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Who Should Qualify for a Mortgage? Banks, CFPB Disagree

What loan application or credit score details can predict future foreclosures? Banks say the QM rule on loan applicants’ debt-to-income ratio should be changed.

WASHINGTON – Four bank giants have formed a coalition to push the U.S. Consumer Financial Protection Bureau (CFPB) into changing its Ability to Repay/Qualified Mortgage rule  (QM rule) and eliminate the debt-to-income ratio requirement. Bank of America, Quicken Loans, Wells Fargo and Caliber Home Loans are leading the call for change.

CFPB created the QM rule following the financial crisis. It requires lenders to verify that a borrower has the ability to repay a mortgage before lending them money. As part of that process, a borrower’s monthly debt-to-income ratio (DTI) must not exceed 43%.

“A debt-to-income ratio by itself cannot accurately determine a credit borrower’s worthiness; rather, a more holistic measure is needed,” according to the National Association of Realtors® (NAR). “Several groups have proposed alternative measures, but more research is needed on all of them. NAR will work with the CFPB toward this goal.”

The DTI requirement doesn’t apply to loans backed by the government, such as through the Federal Housing Administration (FHA), Department of Veterans Affairs (VA), Fannie Mae or Freddie Mac. Critics say that gives the GSEs an unfair advantage over private loans – ones that lenders don’t plan to sell to Fannie or Freddie – which must meet the DTI mandate.

However, that may change if Fannie and Freddie lose the protection. The CFPB has said it would allow the QM Patch – the stipulation that allows Fannie and Freddie to bypass that DTI requirement – to expire as scheduled on 2021. The GSEs will then be required to follow the same DTI rule as private lenders.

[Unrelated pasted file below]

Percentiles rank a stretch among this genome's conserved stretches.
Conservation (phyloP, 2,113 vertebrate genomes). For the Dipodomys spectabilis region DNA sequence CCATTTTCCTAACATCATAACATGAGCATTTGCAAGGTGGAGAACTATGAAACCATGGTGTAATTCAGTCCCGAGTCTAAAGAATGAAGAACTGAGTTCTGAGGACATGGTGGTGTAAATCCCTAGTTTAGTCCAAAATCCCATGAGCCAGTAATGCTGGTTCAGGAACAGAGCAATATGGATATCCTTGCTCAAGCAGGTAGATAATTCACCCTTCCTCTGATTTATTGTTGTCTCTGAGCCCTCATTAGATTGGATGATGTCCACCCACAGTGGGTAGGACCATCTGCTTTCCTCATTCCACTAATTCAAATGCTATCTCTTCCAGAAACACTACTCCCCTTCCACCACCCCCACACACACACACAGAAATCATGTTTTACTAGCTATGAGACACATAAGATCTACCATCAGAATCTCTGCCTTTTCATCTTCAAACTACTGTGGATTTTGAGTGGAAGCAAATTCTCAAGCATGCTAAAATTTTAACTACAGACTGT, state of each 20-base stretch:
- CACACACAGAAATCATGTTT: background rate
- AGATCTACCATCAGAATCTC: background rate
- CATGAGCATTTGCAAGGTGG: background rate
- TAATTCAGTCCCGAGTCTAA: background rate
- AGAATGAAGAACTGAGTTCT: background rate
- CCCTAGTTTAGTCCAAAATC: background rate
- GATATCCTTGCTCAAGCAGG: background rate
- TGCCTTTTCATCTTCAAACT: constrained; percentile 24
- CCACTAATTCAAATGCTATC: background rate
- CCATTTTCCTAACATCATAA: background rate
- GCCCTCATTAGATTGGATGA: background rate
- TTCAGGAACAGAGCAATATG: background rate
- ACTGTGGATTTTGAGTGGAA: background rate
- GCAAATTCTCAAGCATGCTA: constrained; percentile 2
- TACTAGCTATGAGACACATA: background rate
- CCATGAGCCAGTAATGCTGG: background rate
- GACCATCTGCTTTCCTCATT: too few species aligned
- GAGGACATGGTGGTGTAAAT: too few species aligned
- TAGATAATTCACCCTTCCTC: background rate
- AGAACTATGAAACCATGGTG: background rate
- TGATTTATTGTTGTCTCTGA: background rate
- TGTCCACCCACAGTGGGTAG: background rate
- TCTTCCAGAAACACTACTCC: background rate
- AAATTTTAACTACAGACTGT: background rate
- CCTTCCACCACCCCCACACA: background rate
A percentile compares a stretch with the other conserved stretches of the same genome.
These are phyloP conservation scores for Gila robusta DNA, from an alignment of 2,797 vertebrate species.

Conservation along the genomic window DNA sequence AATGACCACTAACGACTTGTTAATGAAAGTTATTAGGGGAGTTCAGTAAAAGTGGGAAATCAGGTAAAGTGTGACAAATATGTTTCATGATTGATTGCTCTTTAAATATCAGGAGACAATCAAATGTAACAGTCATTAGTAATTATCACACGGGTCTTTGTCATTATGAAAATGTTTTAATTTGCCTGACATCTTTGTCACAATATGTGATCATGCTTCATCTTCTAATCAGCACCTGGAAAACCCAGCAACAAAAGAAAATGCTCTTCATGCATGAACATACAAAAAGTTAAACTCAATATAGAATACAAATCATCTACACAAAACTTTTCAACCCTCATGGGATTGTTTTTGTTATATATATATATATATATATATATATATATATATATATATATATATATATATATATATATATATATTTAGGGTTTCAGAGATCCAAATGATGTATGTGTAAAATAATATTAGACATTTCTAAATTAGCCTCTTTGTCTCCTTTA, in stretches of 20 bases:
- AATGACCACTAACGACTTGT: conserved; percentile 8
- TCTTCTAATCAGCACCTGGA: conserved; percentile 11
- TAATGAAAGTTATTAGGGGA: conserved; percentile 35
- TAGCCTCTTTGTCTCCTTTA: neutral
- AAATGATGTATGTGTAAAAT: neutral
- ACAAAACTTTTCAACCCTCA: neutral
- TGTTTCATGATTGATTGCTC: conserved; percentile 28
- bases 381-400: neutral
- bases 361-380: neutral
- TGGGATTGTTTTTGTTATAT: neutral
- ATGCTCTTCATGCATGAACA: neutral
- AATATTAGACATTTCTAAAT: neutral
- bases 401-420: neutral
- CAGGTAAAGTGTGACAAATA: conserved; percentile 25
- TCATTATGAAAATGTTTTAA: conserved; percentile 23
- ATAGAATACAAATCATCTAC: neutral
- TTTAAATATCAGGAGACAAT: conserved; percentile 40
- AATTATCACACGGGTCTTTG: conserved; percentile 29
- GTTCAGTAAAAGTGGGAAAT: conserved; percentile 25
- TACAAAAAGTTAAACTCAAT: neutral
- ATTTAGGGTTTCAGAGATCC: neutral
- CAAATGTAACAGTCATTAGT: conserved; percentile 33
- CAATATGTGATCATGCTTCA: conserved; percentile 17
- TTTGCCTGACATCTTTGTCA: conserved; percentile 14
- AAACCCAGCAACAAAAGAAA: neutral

Fannie Mae and Freddie Mac buy over half the mortgages originated in the U.S. If the patch expires, the DTI requirement would apply to a majority of U.S. homebuyers.

The banks’ coalition efforts have recently been joined by other housing groups – such as the Mortgage Bankers Association, American Bankers Association, and the National Fair Housing Alliance. They’ve sent a letter to the CFPB asking for it to eliminate the 43% DTI cap on prime and near-prime loans. They argue that it’s limiting lending outside of a GSE-backed loan. They also argue that a DTI ratio, on its own merits, is not a reliable indicator of a borrower’s ability to repay.

“Elimination of the DTI requirement for prime and near-prime loans would preserve access to sustainable credit for the new generation of first-time homebuyers in a safe and sustainable way and in accordance with the fundamental ATR requirements,” the group says in its letter to the CFPB. “This change is especially important for reaching historically underserved borrowers, including low- to moderate-income households, and communities of color.”

Source: “Wells Fargo, Bank of America, Quicken Loans, Others Want DTI Requirement Eliminated From QM Lending Rules,” HousingWire (Sept. 10, 2019)

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